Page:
Steel says the focus should be on the benefits of the new archiving system, and not the Grateful Dead project specifically.
"The digital archive will have significance in the way it changes how people can view the materials and interact with them," she said. "We are always trying to think about what's best for the public, and how to share the material. Whether it was digitized or not, the archive would be free and public. That is what a library at a public university does."
I also have another angle on the whole business. In the United States we spend literally millions of dollars subsidizing the archaic arts like ballet, opera and classical music every year. Arts primarily appreciated by the patrician aristocracy, folks who can certainly afford to subsidize their fancies out of their own pockets. Arts that would be deader than the Grateful Dead the second they got off the public tit. I know I am beginning to sound like a populist again but try walking into the opera in a tie die and blue jeans. Major opprobrium. Now if you wanted to go to a dead show in a tux, we would make room for you in our big tent, actually saw it happen on several occasions.

But the aforementioned arts, which are subsidized to the hilt, serve a class purpose, they are actually designed to keep out the riff raff like me and to give their patrons the feelings that they do indeed belong to a privileged and most discriminating sect. I read up a bit on the NEA today. They doled out about 167 million bucks last year. An opera house in Billings Montana. Funded a bunch of theaters for some guy named Shakespeare. Why can't we have a bite of the kind veggie burrito? It's our turn. Roll over Beethoven and tell Tchaikovsky the news, you know what I mean?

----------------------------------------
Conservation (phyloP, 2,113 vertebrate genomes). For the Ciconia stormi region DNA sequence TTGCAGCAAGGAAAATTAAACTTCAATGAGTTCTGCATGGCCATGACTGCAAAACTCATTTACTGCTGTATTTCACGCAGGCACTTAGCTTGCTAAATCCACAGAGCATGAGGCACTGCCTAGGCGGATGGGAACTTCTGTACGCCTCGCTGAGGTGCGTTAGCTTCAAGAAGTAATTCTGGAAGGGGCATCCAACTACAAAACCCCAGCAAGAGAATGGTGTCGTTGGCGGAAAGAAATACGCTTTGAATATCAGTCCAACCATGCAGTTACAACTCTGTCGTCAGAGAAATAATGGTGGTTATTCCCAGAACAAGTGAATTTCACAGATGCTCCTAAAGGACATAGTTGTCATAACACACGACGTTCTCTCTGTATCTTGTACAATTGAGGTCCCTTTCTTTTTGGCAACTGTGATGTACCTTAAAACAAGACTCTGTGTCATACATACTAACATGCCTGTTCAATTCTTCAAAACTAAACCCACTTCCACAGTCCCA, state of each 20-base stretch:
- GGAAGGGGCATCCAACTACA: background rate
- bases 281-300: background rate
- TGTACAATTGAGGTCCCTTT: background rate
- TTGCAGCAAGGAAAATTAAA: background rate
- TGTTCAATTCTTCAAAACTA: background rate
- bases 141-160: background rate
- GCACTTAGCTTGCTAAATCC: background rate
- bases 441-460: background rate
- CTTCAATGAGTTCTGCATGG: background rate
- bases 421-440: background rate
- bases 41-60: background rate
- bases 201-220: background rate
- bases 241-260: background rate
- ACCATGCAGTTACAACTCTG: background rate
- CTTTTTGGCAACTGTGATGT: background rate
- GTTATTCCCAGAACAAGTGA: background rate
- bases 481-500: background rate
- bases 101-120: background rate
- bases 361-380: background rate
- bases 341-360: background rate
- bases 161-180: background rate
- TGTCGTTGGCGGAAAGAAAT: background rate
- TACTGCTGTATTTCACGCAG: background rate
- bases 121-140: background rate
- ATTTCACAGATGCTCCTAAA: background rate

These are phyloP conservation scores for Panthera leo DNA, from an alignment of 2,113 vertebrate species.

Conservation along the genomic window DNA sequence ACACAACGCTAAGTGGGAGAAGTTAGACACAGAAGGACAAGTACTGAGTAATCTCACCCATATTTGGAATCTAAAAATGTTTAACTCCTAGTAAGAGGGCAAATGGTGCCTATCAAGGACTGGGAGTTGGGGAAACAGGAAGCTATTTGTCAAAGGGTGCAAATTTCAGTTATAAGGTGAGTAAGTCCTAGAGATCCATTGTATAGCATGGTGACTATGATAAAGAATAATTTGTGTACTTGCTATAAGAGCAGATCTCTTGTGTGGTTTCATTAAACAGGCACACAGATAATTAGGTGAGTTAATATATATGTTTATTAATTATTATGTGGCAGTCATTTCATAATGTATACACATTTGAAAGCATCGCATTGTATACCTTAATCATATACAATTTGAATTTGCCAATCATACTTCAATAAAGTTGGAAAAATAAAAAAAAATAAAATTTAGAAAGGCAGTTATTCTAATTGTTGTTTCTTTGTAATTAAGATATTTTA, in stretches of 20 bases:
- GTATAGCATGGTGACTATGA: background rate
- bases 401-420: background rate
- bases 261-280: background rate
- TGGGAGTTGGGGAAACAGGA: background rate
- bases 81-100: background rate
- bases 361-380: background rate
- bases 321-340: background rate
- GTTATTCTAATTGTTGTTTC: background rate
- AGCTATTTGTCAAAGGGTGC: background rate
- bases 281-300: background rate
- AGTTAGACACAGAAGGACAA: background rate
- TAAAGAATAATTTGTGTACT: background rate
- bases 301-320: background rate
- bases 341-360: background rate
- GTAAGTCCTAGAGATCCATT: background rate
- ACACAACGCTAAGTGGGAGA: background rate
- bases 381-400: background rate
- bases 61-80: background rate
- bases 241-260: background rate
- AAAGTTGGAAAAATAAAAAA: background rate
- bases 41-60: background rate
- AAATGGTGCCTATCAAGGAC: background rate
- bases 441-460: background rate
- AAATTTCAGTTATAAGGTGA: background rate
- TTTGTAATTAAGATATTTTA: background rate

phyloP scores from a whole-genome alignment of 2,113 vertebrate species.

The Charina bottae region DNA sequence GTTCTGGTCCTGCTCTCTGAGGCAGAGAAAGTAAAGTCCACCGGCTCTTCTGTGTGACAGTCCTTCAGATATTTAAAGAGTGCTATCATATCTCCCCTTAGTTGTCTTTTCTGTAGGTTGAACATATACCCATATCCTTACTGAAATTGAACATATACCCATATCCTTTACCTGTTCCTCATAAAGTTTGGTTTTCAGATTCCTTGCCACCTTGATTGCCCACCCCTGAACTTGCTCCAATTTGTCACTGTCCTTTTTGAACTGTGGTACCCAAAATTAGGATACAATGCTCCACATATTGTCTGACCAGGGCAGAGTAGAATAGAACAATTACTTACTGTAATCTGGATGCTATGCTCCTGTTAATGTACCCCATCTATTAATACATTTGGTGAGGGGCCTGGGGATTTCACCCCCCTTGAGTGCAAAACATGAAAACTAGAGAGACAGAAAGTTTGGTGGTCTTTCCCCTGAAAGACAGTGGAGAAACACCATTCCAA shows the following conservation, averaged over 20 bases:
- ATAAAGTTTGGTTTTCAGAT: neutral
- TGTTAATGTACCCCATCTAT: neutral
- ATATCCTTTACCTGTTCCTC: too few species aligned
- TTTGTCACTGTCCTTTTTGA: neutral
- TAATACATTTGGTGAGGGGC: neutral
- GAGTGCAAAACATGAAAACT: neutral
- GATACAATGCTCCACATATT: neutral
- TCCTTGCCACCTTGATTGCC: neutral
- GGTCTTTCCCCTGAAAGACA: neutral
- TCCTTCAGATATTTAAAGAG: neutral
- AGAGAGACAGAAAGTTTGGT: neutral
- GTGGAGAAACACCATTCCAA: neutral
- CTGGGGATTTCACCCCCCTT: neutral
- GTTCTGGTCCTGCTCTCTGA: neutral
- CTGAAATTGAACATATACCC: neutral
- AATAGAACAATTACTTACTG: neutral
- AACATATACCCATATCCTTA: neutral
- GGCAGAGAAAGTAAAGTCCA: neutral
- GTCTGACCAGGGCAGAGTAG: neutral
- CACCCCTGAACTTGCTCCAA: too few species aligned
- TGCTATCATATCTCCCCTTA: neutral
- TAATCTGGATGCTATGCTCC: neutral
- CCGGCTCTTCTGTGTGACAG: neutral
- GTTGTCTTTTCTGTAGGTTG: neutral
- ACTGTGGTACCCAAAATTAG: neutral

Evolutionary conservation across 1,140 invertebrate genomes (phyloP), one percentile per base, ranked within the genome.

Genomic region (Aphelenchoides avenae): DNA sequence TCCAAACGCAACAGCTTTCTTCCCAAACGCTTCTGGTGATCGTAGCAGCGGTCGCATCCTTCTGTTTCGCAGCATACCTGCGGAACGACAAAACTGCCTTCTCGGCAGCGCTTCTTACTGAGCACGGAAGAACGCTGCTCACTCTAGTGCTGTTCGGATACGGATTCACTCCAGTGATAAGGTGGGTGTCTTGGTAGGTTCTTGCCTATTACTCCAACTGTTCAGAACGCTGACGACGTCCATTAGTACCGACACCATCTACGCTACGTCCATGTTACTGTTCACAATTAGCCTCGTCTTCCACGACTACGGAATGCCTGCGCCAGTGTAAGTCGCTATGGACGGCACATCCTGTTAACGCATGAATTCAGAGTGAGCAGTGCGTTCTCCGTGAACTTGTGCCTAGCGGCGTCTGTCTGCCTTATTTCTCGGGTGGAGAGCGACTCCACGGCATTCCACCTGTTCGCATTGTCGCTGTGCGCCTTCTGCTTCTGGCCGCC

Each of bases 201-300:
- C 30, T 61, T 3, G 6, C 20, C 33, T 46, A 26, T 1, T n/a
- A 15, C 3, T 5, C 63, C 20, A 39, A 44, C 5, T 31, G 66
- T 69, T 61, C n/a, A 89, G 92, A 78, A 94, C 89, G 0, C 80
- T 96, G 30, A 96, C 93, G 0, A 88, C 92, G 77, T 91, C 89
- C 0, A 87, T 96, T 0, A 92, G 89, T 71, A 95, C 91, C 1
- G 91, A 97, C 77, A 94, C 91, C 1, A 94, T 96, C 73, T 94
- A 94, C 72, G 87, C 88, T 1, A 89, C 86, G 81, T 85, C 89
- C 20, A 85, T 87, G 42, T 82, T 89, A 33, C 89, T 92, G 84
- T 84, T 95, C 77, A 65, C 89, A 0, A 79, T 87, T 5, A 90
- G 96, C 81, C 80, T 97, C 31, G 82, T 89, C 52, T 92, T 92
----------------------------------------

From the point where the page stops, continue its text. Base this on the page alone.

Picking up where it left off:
Coburn released this statement: Grateful Dead chose a public institution to archive the band's memorabilia "because the whole idea of it being public and free was important to them," yet taxpayers are paying $615,000 to make the band's archives 'free" and "public" .... Rolling Stone magazine listed the Grateful Dead in the top "100 Greatest Artists of All Time," and estimates place the net worth of two prominent band members, Jerry Garcia and Phil Lesh, at roughly $40 and $35 million, respectively.

Uh Tom, just a note - Jerry died about fifteen years ago. The psychedelic explosion in America is definitely worth archiving. If we actually make our way into the future, I can see 22nd century anthropologists poring over this stuff with a magnifying lens and a fine tooth hair separation device. The conquest of inner space will take it's place next to John Glenn and Alan Shepherd in the annals of history. While you were studying and holding down jobs, we were changing the course of civilization as we know it. And you are sore because you missed the party so you are going to continue to be an asshole for the rest of your life.

By the way the two progressive proof Grateful Dead posters shown on top are very rare pieces from my collection. Probably one of a kind. They are from the Texas artist Jack "Jaxon" Jackson. AOR 2.25 Avalon Ballroom - 1969.